Pepsi Products That Were Massive Fails

Back in 1893, North Carolina pharmacist Caleb D. Bradham created his own version of the wildly popular new beverage called Coca-Cola, giving his knock-off the not-particularly-catchy monicker "Brad's Drink." A name change in 1898 resulted in the birth of Pepsi-Cola, that new name derived from "dyspepsia" due to Bradham's belief that his concoction would prove beneficial for indigestion.

As the popularity of both sodas increased over the decades that followed, Pepsi and Coke both grew to become massive multinational corporations — and, along the way, cutthroat rivals. As History recalled, the competition between the two companies hit its zenith in the 1980s, with each company pulling out all the stops to create innovative new products that would hopefully steal market share from the other.

Yet not all of the products that the companies unleashed upon unsuspecting consumers turned out to be winners. The ill-fated launch of New Coke, for example, would go down as one of the biggest marketing blunders in history, yet Pepsi can lay claim to some massive mistakes of its own. To discover embarrassing examples of soda marketing gone awry, read on for a look at some Pepsi products that were massive fails.

Crystal Pepsi's high-profile launch was an expensive disaster

A weird trend emerged in the early 1990s: clear, colorless sodas. At the forefront was Crystal Pepsi, unveiled in a Super Bowl commercial featuring a Van Halen hit and the tagline, "You've never seen a taste like this." As Crystal Pepsi's inventor, David Novak, told Business Insider, the intent was to capitalize on consumers' new desire for products that were pure and natural. By ditching the caffeine and the cola's distinctive brown color, Novak was certain those health-conscious customers would gravitate to Crystal Pepsi.

Initial test-tasting was encouraging, and Novak felt he had a hit on his hands. The people at the plant that bottled the stuff, however, weren't so sure; they thought the clear soda should "taste more like Pepsi." Novak, however, admitted that he "didn't want to hear it. I was rolling the thing out nationally and I didn't listen to them."

He really should have. While sales were solid at first, once consumers satisfied their curiosity they didn't come back for more. After spending $40 million on marketing, Crystal Pepsi was yanked. Years later, Time ranked the soda among its "10 worst product fails of all time."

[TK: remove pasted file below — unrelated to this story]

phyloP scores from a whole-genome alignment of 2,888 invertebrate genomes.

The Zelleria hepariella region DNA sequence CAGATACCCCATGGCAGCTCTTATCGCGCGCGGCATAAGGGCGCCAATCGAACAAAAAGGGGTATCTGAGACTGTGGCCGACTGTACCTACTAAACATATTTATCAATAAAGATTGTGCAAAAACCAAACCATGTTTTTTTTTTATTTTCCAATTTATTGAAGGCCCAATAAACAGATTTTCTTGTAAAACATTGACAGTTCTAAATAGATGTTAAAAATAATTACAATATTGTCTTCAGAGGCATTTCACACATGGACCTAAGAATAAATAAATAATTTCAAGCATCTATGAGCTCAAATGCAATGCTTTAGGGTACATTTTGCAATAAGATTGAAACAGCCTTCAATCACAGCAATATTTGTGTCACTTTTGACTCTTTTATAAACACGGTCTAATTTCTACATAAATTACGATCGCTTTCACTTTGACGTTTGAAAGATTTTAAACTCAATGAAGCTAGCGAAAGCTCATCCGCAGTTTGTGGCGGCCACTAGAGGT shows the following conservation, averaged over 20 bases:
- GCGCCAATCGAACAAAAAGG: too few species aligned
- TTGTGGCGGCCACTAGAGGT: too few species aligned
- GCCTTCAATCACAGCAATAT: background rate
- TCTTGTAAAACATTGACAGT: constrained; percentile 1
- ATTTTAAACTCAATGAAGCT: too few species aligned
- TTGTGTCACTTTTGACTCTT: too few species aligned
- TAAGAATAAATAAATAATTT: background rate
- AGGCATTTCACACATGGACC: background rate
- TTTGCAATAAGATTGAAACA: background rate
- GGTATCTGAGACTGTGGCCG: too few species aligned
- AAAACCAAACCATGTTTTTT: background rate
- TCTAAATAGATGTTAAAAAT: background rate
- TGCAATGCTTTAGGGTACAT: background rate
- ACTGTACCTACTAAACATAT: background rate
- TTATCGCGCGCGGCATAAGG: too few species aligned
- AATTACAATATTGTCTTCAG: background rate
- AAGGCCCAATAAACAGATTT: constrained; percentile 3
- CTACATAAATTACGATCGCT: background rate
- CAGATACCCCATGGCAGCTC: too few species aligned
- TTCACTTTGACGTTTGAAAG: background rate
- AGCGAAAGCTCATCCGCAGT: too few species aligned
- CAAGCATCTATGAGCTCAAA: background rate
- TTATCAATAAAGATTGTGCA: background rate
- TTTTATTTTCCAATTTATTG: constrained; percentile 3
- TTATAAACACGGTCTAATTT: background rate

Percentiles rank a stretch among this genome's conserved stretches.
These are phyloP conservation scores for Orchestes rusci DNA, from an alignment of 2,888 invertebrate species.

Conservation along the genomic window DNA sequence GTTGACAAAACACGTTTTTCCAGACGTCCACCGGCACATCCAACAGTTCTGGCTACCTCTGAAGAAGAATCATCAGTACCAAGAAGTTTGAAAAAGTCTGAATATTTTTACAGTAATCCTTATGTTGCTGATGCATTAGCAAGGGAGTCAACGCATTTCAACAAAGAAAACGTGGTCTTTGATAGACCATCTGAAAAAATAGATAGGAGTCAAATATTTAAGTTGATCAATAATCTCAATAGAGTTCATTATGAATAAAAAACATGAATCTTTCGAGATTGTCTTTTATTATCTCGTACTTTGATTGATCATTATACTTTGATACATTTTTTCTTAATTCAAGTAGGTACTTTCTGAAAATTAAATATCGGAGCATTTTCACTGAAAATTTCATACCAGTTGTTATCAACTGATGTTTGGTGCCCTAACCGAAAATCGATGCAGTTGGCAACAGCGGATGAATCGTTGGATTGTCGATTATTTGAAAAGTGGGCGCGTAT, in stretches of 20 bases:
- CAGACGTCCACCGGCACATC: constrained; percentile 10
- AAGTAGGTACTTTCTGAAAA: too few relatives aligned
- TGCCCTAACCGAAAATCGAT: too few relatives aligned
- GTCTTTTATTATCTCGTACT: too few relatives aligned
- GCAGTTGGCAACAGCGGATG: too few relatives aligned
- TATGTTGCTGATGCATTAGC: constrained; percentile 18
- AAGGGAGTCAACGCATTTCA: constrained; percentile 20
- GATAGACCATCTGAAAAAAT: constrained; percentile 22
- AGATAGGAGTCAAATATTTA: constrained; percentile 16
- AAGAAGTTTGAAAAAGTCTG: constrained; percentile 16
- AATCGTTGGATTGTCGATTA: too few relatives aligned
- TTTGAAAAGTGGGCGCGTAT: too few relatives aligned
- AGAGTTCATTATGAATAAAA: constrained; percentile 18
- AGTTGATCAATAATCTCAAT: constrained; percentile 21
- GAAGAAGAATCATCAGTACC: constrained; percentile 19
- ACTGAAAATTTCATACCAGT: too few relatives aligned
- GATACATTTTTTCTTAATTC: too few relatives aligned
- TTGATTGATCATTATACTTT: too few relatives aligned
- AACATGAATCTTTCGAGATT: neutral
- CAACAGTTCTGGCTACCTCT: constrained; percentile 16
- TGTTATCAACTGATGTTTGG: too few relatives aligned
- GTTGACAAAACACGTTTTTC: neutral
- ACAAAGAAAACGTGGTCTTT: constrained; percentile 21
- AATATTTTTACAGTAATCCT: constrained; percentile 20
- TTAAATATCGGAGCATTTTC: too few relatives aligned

Pepsi's heavily caffeinated Josta never caught on

Back in 1995, PepsiCo was experimenting with a new soda that featured the guarana berry, described in an Associated Press report as "a mystical Amazon jungle berry that's widely considered among Brazilians to be a sexual stimulant." The company's new guarana-infused cola, dubbed Josta, didn't expand on those claims, but did promote guarana's high caffeine content, about three times that of coffee beans.

By early 1999, it was clear that Josta was a flop when the Los Angeles Times reported that a Pepsi spokesperson confirmed it was being discontinued.

Years after the soda's failure, some hardcore Josta fans have engaged in quixotic efforts urging Pepsi to revive the brand. As Daily Dot noted, one Josta enthusiast organized a National Josta Day in 2007, while another missed it so much he experimented with various flavor combinations until perfecting a homemade substitute dubbed Josta Reborn, declaring it had "nearly the same red tint, same nasal-clearing aroma" as the original. Despite efforts such as these, a Josta comeback seems unlikely. A petition urging Pepsi to bring back the beverage was shut down after garnering a measly 223 signatures. 

Pepsi Blue was an idea whose time had not come

Pepsi Blue was first announced in 2002, described by CNN as a "blue-hued berry-flavored cola" that was aimed squarely at teenagers. "Pepsi Blue has the potential to reinvigorate the cola category," said PepsiCo North America CEO Gary Rodkin of the new offering, one of "more than a 100 concepts" the company had been testing. The company's senior vp of marketing assured CNN that most of the teenagers surveyed loved the idea of a blue cola. 

Convenience Store News cited a report from Beverage Digest indicating 17 million cases of Pepsi Blue were sold during its first year on the market. Yet sales dropped precipitously the following year, with the Atlanta Journal-Constitution (via reporting less than 5 million cases were sold in 2003, a rather measly number in the soft drink world, and in 2004, Pepsi Blue was discontinued.